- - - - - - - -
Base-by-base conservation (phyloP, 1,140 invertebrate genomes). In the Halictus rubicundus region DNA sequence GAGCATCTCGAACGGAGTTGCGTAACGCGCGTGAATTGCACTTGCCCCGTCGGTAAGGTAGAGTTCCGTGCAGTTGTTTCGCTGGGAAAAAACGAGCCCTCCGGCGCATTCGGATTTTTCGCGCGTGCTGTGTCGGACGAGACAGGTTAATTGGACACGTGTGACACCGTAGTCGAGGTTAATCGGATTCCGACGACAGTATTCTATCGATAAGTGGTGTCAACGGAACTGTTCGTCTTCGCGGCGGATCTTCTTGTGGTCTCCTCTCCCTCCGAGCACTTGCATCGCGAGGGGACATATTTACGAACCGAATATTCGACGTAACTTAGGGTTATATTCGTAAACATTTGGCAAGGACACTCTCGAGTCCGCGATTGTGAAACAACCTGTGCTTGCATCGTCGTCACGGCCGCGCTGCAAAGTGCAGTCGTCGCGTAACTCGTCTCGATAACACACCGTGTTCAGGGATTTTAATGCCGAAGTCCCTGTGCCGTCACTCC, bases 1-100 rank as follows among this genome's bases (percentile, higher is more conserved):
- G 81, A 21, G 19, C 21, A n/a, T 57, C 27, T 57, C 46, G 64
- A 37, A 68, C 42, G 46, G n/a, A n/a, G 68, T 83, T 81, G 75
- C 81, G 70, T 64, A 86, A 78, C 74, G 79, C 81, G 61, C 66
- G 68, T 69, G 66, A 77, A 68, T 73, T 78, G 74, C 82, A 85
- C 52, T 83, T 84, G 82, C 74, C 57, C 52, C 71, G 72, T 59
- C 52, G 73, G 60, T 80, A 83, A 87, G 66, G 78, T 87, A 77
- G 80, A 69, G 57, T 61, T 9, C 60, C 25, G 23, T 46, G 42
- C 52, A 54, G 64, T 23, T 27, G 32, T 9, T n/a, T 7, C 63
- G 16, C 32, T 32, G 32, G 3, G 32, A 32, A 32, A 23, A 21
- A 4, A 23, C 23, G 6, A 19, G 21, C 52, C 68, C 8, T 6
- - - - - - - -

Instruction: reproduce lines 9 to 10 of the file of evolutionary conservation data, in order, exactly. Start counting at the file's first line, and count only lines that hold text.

- C 52, A 54, G 64, T 23, T 27, G 32, T 9, T n/a, T 7, C 63
- G 16, C 32, T 32, G 32, G 3, G 32, A 32, A 32, A 23, A 21